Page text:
Context and Confessional Poetry

by Elizabeth R. McClellan

I like babies and little kids, more than some people

but goddamn, children's laughter out of nowhere

(in the night, when you're not expecting it) is creepy.

I don't like slugs smeared like nightmare goo on my

summer-bare feet, I could do without them in

my cat food and roses.  Slugs will eat almost any

vegetation; if I knew their metaphor for plant perfection,

I could cultivate it, broker a treaty maybe,

bargain with rampion like Rapunzel in reverse

but I don't speak slug, so I squeal, and wear sandals

when it rains.  Lately I have been thinking

about context, the background, the presumptions

and near-silence on which we build a world.  Children laugh

at inappropriate times and don't understand why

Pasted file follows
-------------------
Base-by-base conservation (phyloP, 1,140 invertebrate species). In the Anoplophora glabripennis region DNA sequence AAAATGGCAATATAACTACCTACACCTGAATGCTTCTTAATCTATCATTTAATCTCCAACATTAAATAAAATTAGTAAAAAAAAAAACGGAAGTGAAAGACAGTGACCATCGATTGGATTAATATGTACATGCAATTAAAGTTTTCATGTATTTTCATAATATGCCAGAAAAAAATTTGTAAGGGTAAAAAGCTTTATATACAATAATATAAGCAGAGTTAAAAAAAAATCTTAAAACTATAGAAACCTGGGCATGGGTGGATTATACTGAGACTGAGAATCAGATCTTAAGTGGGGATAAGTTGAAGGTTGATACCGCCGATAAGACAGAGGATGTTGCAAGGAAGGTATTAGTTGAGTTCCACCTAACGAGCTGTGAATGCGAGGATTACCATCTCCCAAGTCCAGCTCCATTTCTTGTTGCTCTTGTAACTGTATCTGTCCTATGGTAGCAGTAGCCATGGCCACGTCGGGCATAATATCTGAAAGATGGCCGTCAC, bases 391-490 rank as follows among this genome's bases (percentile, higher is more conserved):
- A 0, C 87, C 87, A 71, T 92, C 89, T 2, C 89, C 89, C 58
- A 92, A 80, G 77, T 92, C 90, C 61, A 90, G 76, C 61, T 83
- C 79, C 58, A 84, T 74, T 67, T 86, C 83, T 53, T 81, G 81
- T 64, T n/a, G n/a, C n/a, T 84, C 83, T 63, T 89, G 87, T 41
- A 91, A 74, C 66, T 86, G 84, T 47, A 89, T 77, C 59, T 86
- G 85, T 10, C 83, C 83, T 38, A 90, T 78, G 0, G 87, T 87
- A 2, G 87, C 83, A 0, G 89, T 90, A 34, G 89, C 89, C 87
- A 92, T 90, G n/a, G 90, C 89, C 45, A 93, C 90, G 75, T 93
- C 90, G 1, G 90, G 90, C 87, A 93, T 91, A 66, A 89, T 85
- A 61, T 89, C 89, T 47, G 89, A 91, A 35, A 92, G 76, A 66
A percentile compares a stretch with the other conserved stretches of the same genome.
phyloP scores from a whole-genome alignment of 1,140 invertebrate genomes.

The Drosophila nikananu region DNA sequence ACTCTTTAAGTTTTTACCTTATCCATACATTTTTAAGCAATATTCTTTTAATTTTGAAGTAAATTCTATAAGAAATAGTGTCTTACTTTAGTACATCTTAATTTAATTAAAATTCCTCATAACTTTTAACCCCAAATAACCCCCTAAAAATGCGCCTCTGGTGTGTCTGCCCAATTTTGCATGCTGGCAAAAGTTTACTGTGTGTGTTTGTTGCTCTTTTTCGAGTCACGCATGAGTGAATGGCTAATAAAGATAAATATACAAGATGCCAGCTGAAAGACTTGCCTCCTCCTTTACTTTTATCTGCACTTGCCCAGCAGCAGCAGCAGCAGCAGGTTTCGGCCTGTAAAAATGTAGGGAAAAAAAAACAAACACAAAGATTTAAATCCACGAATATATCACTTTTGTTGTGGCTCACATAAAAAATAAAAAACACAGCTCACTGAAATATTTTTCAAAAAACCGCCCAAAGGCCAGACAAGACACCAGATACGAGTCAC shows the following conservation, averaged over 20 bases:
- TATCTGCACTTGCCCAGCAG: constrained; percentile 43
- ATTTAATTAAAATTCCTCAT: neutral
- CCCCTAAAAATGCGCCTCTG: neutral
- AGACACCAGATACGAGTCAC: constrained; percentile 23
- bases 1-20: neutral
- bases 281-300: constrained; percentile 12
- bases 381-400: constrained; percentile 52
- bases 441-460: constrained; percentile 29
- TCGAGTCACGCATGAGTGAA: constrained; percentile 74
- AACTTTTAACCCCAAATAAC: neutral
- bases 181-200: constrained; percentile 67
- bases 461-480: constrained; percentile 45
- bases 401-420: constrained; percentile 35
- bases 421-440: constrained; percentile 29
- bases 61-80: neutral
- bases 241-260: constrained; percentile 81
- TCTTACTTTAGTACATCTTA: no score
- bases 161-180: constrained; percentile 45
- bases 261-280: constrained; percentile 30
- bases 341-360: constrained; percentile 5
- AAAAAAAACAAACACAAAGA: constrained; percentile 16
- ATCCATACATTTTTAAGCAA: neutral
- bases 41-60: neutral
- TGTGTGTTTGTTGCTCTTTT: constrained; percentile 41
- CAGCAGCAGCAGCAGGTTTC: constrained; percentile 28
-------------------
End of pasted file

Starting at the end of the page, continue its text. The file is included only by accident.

they shouldn't tell jokes about Beethoven decomposing

during a funeral visitation, or how the sound

of their giggles echoing in enclosed spaces at ten minutes

til midnight is off-putting.  For that matter,

the slugs probably don't enjoy dying on my carport

in puddles of rain, without ever reaching the earthly delights

of kibble,  the rosebush that only gets enough sun

on the right side.  I justify this because I don't enjoy it either;

I justify my spine-tingling tension at youthful voices because

my older sister used to make me watch movies she was scared of,

which in retrospect I don't regret, but hasn't helped

my paranoia of things out of context: topiary animals,

stray balloons, mismatched architectural details, frogs out of water


I'm sorry I stepped on you, I'm sorry I hated you for laughing.